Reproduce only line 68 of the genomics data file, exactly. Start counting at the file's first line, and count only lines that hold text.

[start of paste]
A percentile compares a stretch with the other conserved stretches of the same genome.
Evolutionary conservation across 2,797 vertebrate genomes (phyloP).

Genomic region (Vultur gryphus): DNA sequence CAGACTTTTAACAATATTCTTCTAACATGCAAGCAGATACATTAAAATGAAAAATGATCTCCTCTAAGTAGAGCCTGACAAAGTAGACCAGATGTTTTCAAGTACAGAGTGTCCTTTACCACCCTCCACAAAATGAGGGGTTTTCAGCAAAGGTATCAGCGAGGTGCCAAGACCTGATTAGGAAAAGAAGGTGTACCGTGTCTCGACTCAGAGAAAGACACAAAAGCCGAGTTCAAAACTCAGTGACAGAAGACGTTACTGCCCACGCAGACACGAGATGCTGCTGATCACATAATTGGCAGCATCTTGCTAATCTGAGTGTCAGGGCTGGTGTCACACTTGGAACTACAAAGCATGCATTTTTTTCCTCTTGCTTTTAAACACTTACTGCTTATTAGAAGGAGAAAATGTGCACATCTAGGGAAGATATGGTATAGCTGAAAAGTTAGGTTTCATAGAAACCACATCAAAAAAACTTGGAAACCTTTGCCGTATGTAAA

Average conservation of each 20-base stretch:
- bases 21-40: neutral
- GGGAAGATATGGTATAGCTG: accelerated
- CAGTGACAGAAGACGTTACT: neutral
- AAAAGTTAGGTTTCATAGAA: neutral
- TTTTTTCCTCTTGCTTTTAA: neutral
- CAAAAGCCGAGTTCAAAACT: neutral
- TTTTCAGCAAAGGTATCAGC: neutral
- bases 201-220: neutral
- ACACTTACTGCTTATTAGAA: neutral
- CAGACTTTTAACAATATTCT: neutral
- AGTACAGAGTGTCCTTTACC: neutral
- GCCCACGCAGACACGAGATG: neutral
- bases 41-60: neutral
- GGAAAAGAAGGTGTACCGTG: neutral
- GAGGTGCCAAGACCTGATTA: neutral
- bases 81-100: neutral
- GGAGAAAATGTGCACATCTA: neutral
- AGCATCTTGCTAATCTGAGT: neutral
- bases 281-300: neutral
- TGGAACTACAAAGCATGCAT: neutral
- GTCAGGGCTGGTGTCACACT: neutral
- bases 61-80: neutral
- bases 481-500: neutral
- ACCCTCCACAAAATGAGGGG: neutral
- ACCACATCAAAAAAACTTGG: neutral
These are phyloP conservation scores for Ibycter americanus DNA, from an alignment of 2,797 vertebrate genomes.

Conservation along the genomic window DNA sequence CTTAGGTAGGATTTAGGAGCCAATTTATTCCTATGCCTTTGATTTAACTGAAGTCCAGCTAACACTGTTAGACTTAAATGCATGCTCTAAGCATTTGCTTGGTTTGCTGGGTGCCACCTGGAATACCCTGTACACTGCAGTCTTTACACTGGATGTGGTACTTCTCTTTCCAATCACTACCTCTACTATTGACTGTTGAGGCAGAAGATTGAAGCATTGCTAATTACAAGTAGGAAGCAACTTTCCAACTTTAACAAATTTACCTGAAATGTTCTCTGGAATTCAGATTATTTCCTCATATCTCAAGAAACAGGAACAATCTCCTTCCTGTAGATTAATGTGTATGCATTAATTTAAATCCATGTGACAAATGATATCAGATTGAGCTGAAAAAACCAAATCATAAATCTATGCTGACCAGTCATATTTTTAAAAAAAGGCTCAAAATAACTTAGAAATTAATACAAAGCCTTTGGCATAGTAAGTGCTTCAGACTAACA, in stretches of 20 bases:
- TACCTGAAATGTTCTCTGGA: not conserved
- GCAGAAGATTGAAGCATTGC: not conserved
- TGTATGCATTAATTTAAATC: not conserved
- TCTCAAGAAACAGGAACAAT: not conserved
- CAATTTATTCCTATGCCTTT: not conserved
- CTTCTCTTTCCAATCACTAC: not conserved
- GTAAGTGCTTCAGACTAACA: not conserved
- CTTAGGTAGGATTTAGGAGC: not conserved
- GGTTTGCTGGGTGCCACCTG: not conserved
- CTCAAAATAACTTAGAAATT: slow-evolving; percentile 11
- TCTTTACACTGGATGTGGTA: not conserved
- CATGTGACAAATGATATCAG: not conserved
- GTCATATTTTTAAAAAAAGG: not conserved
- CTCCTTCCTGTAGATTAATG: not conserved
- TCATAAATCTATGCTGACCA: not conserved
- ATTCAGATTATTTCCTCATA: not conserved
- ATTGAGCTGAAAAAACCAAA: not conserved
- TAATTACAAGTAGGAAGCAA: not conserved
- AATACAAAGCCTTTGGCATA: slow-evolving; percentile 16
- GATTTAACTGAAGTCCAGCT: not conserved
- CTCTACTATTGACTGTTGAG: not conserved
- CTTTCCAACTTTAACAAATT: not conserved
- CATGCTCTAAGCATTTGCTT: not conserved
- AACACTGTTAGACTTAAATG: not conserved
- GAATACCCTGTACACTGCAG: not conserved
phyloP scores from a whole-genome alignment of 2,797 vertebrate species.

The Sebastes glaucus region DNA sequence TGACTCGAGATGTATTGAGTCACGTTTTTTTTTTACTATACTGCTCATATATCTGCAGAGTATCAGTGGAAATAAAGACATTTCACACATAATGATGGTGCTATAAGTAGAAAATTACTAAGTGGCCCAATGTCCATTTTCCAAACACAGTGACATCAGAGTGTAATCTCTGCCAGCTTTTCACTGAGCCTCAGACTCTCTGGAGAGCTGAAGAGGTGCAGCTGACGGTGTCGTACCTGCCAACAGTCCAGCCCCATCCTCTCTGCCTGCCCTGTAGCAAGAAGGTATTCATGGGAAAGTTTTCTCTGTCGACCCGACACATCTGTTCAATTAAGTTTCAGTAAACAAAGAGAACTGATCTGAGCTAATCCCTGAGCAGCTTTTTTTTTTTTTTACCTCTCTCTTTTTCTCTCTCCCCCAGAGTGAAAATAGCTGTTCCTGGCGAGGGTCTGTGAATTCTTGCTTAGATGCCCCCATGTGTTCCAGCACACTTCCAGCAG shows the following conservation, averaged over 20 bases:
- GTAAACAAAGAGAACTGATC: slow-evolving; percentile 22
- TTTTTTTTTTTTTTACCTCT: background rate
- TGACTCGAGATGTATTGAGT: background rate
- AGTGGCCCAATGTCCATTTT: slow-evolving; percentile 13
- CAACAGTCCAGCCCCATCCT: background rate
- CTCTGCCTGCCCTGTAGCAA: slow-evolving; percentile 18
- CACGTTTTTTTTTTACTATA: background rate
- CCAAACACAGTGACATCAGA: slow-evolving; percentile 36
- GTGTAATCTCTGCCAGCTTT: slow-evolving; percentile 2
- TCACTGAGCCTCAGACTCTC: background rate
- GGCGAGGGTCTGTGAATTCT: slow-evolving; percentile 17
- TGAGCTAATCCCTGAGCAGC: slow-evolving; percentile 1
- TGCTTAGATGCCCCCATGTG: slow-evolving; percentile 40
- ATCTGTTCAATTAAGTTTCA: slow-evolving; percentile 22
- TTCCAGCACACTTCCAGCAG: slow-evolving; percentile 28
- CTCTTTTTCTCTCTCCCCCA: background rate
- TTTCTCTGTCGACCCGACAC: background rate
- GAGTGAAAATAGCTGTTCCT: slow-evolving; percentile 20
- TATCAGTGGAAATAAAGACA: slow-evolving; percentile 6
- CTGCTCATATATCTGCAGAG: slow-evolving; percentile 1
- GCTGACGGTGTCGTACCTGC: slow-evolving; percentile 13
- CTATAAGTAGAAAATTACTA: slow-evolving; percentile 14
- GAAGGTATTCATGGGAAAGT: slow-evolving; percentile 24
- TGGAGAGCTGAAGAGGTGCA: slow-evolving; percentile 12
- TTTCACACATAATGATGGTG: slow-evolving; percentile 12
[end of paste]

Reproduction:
- TCACTGAGCCTCAGACTCTC: background rate